Pancreatic cancer often is called a "silent" disease because it typically doesn't cause symptoms early on. The cancer may grow and spread for some time before symptoms develop, which may be so vague that they are initially ignored. For these reasons, pancreatic cancer is hard to detect early. In many cases, the cancer has spread outside the pancreas by the time it is found.
When symptoms appear, their type and severity depend on the location and size of the tumor.
Common symptoms may include:
- Jaundice — If the tumor blocks the bile duct so bile can't flow into the intestines, jaundice may occur, causing the skin and whites of the eyes to turn yellow, the urine to become dark and the stool to turn clay-colored.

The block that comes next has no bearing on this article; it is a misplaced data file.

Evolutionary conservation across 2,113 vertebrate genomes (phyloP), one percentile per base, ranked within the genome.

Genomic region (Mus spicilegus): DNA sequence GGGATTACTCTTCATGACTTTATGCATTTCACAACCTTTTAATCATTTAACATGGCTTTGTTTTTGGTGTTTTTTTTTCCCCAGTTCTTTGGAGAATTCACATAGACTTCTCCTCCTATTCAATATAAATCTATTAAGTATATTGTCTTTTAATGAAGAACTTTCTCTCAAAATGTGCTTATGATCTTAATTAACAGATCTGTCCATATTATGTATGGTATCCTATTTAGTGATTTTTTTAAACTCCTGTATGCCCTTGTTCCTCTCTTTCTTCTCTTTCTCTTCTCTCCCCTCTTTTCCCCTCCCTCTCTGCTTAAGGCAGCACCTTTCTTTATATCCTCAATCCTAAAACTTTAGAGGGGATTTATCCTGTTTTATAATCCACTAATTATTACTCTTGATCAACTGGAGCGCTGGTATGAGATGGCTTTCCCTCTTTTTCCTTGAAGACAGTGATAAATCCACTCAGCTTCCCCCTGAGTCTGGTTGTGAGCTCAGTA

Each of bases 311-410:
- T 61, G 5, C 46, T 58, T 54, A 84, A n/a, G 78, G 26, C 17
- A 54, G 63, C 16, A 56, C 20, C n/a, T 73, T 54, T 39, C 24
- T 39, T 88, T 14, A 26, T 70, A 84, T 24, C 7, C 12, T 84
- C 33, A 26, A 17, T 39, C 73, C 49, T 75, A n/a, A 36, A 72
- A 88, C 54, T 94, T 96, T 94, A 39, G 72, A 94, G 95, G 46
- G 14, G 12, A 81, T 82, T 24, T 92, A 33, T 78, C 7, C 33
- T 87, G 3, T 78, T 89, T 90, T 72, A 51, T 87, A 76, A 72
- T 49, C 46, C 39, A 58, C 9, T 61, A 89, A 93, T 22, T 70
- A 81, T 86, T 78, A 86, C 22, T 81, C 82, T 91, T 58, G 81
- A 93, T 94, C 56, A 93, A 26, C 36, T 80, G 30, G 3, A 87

- Pain — As the cancer grows and spreads, pain often develops in the upper abdomen and the back. The pain may increase after a person eats or lies down.
- Weight Loss — Cancer of the pancreas can also cause unintentional weight loss. This is often due to an inadequate intake of calories because of nausea, vomiting and loss of appetite.
- Digestive Problems — Digestive problems may occur if the cancer blocks the pancreatic juices from flowing into the intestines, which help the body break down dietary fats, proteins and carbohydrates. Stools may be different than usual and appear pale, bulky or greasy, float in the toilet, or be particularly foul-smelling.
Reviewed by health care specialists at UCSF Medical Center.